Campbell v. Acuff-Rose Music, Inc. is one of the most interesting cases in history to rely on a fair use defense, arguing that the alleged infringement qualifies as a parody.
Acuff-Rose sued members of hip hop group 2 Live Crew, claiming that their track “Pretty Woman” infringed the label’s copyright in the Roy Orbison song, “Oh, Pretty Woman.” 2 Live Crew had previously sought to license the track from Acuff-Rose to be used as a parody; Acuff-Rose refused and 2 Live Crew used it anyway.
The case went all the way to the Supreme Court where 2 Live Crew prevailed; their parody was ruled fair use, despite being a commercial product. Still, some believed 2 Live Crew’s music shouldn’t have been on sale at all. Three members were previously arrested for alleged obscenity violations but were eventually acquitted after the men received support from freedom of speech activists.
Free Speech Has Limits
A criminal copyright infringement trial that concluded in Finland this week also saw the defendant rely on a fair use-style parody defense. It involved the use of copyrighted content to create an alleged ‘parody’ (one that many people would find offensive), the distribution of that content to the public via Twitter, and a defendant claiming immunity under copyright law. Not that other routes hadn’t already been tested, however.
Former Oulu city councilor Junes Lokka and controversy are rarely far apart. He regularly voices his opinions on ethnic minorities, including what they represent, and what should be done with them. In 2022, Lokka faced Finland’s Supreme Court over videos of a 2016 protest published to his YouTube channel, to which Lokka added subtitles in various languages.
While the words in those videos were not Lokka’s, his claim to be acting as a journalist when he added subtitles was rejected by the court. Upholding the decision of a lower court the Supreme Court concluded that, since the videos contained hate speech and Lokka was responsible for them appearing on his YouTube channel, his conviction for incitement to ethnic hatred must stand.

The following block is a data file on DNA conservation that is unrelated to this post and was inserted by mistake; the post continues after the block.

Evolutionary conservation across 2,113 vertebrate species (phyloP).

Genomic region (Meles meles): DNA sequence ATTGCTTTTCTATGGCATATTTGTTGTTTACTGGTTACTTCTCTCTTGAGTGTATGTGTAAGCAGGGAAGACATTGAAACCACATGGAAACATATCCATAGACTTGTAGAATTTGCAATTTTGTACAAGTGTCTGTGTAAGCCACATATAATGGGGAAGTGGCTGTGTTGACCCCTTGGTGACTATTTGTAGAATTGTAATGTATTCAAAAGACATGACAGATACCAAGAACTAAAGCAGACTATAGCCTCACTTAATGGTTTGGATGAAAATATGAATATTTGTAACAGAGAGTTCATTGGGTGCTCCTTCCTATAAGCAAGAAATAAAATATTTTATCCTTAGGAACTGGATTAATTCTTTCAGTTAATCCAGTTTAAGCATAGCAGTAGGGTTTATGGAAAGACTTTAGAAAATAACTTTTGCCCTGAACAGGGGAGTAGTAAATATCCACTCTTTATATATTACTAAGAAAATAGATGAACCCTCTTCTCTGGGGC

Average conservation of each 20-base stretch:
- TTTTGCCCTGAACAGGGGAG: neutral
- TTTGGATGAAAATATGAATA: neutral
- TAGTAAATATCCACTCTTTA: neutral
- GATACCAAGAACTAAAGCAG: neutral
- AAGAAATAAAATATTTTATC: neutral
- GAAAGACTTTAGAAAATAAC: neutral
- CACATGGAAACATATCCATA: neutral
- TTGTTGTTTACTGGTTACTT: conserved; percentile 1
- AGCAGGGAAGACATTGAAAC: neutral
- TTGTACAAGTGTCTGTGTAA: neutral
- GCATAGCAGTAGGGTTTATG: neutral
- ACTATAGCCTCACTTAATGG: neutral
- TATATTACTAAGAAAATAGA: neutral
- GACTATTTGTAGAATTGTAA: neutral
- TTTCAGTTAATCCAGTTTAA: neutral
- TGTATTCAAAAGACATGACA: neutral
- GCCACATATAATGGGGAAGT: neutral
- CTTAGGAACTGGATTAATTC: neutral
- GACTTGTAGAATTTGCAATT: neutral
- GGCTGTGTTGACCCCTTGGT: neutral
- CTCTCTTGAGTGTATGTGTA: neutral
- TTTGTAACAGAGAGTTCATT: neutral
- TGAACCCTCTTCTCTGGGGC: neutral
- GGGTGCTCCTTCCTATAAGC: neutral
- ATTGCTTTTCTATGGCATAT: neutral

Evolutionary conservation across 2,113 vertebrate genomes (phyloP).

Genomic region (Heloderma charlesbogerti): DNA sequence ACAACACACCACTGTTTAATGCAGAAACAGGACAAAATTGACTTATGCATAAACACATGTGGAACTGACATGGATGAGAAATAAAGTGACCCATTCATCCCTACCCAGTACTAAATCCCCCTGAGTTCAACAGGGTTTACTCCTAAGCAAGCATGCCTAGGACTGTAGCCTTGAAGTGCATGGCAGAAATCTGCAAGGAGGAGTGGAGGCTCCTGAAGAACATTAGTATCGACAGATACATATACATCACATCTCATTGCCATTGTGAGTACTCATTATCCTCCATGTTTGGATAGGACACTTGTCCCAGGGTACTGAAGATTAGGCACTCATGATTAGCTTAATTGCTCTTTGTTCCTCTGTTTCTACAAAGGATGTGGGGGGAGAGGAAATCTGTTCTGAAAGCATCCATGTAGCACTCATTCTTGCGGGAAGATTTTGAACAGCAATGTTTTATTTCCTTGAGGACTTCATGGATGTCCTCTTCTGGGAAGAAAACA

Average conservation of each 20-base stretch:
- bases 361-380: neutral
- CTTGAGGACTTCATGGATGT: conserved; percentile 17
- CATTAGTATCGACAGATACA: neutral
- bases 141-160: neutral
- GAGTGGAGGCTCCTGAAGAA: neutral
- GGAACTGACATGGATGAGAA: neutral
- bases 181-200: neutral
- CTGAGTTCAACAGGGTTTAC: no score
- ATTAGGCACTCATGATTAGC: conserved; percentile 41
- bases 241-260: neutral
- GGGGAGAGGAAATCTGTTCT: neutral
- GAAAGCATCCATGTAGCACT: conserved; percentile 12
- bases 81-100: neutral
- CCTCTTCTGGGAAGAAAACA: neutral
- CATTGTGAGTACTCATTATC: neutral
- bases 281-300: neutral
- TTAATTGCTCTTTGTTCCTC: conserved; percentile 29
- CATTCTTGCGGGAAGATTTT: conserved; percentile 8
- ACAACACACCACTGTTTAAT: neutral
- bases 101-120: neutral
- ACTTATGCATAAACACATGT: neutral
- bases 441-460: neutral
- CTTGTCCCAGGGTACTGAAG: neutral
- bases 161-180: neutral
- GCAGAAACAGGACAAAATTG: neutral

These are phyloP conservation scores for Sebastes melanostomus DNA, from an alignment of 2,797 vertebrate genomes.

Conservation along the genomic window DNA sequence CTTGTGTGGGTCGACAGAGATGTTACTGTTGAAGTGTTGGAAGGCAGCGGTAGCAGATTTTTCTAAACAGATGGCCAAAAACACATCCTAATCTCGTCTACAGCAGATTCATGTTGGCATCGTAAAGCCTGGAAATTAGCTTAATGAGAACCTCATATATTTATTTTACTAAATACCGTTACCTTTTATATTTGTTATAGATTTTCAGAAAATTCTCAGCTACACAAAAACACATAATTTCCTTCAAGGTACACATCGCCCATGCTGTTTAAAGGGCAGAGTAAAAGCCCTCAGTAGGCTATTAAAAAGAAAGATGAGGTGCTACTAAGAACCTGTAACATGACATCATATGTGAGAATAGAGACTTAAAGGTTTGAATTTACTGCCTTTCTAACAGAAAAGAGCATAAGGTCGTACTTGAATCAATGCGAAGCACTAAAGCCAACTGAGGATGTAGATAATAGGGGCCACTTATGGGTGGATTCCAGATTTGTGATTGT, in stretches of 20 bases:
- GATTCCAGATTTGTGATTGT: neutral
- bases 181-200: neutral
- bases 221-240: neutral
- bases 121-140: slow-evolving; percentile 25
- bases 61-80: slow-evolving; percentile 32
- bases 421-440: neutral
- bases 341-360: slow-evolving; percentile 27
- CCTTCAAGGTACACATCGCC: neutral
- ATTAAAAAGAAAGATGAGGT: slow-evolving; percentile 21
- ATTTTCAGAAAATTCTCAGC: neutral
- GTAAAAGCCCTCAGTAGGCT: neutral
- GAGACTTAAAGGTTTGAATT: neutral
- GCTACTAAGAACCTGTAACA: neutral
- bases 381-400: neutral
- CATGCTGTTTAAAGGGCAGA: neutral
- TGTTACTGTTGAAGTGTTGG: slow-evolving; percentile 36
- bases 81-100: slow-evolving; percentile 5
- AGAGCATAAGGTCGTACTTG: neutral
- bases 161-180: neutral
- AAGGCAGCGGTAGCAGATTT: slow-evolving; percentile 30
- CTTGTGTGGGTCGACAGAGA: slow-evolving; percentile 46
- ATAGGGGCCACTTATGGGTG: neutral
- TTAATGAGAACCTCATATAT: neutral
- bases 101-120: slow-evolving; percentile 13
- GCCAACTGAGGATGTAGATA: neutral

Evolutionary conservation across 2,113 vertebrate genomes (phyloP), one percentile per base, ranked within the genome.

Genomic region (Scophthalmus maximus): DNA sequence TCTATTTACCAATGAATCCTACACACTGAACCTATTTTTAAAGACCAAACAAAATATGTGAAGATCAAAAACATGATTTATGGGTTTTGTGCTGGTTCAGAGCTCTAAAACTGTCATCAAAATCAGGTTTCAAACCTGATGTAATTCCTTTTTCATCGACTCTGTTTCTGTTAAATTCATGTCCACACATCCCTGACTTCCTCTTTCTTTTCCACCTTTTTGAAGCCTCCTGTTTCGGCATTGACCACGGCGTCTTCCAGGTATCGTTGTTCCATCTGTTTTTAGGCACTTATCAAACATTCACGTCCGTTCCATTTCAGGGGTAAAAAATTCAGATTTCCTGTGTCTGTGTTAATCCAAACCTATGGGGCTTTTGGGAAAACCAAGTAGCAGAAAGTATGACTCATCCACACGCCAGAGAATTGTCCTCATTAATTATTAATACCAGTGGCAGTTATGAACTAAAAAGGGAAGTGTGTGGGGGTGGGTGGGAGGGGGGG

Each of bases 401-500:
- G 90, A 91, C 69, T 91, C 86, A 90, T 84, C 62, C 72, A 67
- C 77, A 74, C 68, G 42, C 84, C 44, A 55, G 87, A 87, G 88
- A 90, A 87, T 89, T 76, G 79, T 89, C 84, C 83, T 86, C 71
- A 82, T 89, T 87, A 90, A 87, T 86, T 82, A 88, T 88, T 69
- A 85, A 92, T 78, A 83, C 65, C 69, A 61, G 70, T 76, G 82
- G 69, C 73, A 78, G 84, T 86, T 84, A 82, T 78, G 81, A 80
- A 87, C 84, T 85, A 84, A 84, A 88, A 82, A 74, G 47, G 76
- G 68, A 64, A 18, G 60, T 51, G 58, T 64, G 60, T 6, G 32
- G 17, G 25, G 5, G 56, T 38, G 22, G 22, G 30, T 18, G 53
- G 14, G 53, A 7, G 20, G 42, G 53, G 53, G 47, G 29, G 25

Subtitle Defense 2.0: The Parody
In the spring of 2020, as the enormity of the coronavirus pandemic was beginning to take hold, Finland’s national public broadcaster Yleisradio Oy (Finnish Broadcasting Company) aired a news broadcast in Somali. Without obtaining permission, Lokka made a copy of the report, added his own subtitles, and then retransmitted the new version to the public via Twitter.
In the opinion of Yleisradio, the subtitles added by Lokka were both racist and degrading. When he copied and then rebroadcast the news report, that was copyright infringement.
Lokka claimed there was no requirement to obtain permission from Yleisradio. New law that came into force in April 2023 allows the free use of copyright works for parody, pastiche, and caricature.
Lokka chose parody but under the circumstances, that underperformed.
Parody Under Copyright Law
Yleisradio was represented by the Copyright Information and Control Center (TTVK) and as the Finnish anti-piracy group revealed this week, the nature of the subtitles added to the news report proved fatal to Lokka’s defense.
“[Th]e court determined that this could not be considered a parody as referenced in Section 23a of the Copyright Act, but a prohibited modification of the work,” TTVK explains.
“The use of the recording in the manner outlined in the case was not justified under copyright exceptions. The court considered that the edited video contained a discriminatory message, and in its reasoning referred to the interpretation guidelines provided by the Court of Justice of the European Union.”
Freedom of Speech vs. Prohibiting Discrimination
Those guidelines reference a legal opinion in C-201/13 – Deckmyn and Vrijheidsfonds VZW v Vandersteen and Others which found that in order for a derivative work to be considered a parody, certain conditions must be met (pdf).
In the Finnish matter, compatibility with the European Convention on Human Rights, which upholds freedom of expression but prohibits discrimination on grounds of race or religion, proved crucial.
“Accordingly, an act containing a discriminatory message cannot be considered a permitted parody,” TTVK reports.
With parody status unavailable, the content posted to Twitter was confirmed as an unauthorized derivative work, distributed by Lokka, in breach of copyright.
“The court found the defendant guilty of a copyright crime and sentenced him to a fine,” TTVK reports.
“The court sentenced him to pay EUR 640 in compensation for the use of the work in accordance with the Copyright Act, and EUR 2,260 in compensation. In addition, the court prohibited the person from continuing or repeating the act.”
Comments posted to Lokka’s X/Twitter account suggest that to the extent any deterrent effect was intended, it may be quite limited.
From: TF, for the latest news on copyright battles, piracy and more.